How to pay less when sending money abroad from Sweden

Transferring money between countries is big business. According to United Nations estimates, roughly one billion people worldwide either send or receive international transfers.

How to pay less when sending money abroad from Sweden
A father and son with a piggy bank. Photo: Getty Images

These transactions are often expensive, time-consuming and complicated – as many of you who live abroad are only too aware. Currency conversions and bank fees eat up an average of seven percent of the funds transferred between nations, although sometimes the chunk claimed by the financial institutions can be much, much higher. 

This is such a widespread problem that one of the UN’s Sustainable Development Goals is to reduce these remittance fees to under three percent of transaction costs by 2030. 

To help achieve this goal, the Swedish Consumer Agency introduced the state-financed service Money from Sweden, which is completely free to use. The online service allows you to quickly and easily compare fees on sending 1,000, 3,000 or 5,000 kronor to 42 different countries. It’s certified by the World Bank and was set up on a commission from the Swedish government, which in turn was asked to take action by the UN.

Send money abroad? Click here to find the cheapest deal now with Money from Sweden

When the service was launched in 2014, members of Sweden’s international community were paying an average of 19 percent on 1,000 kronor transfers when sending money to family members back home or to a bank account they still own in a previous country of residence.

But the Swedish Consumer Agency, which runs the consumer rights information website Hallå konsument, says the cost of sending money abroad has since fallen by up to seven percent on transfers for this amount – ensuring more money reaches the intended recipients. The cost of sending larger amounts has also dropped significantly.

Ankit Mathur, a software engineer who has lived in Stockholm since 2017, said the transparency of transaction costs is very important when he sends money to family members in India. Like many within Sweden’s international community, he was unaware that Money from Sweden’s free comparison tool exists. The service’s state backing makes it appealing and trustworthy, he said.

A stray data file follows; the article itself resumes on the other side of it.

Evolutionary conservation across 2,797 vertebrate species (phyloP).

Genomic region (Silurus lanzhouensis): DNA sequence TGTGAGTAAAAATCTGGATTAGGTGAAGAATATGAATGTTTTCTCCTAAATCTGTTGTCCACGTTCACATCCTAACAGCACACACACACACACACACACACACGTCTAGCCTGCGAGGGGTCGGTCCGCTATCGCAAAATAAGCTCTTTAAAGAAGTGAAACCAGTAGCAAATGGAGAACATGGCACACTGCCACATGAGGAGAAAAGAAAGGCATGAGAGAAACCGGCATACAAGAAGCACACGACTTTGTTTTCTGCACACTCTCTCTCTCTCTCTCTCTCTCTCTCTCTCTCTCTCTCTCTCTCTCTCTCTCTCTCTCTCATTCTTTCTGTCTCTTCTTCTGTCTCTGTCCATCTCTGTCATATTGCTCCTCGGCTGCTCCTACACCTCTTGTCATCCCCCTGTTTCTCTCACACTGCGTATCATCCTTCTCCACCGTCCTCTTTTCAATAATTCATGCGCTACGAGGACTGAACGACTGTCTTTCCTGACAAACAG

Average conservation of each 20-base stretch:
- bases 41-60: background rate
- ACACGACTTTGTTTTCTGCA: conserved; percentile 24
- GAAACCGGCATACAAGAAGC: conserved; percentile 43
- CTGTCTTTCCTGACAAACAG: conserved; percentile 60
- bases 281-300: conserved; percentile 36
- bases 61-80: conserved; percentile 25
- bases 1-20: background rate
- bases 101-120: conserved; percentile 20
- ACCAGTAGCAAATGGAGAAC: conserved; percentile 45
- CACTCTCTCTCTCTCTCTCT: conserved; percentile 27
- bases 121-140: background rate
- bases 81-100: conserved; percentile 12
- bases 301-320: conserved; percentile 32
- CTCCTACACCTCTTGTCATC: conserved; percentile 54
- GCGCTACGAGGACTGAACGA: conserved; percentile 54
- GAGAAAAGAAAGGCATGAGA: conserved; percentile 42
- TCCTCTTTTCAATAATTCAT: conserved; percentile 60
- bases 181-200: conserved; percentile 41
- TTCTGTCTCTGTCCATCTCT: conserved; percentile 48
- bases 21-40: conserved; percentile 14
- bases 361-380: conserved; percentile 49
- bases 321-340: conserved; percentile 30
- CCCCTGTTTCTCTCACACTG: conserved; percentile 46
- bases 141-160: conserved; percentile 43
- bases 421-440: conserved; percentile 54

“The fact that it is sponsored by the government and other agencies is definitely very important for me because then I know that the comparisons are unbiased and unlikely to be influenced by the products being compared,” he said. Photo: Ankit Mathur in Stockholm

Click here to try Money from Sweden’s free and transparent price comparison service

Another member of Sweden’s Indian community, Bandana Shrestha, said she used to transfer money to both India and the US and would typically use the remittance options provided by her own bank. 

“I haven’t checked Money from Sweden and hadn’t realized this option was available,” she said. “However, for future purposes, I would definitely check it out.” 

Money from Sweden does not facilitate the transfers directly. Instead, it provides a quick and easy-to-understand overview of the various options provided by banks, agents and other financial institutions.

You simply select the country you want to send funds to and you quickly get an overview of the cheapest services for your intended transaction. If time is more important than cost, you can also sort the results by which institution will transfer the funds fastest. 

While the cost of sending money abroad from Sweden has been falling, transfers using traditional banks still cost an average of 21 percent, whereas the average cost with other services is nine percent. Knowing all one’s options, therefore, can really pay off.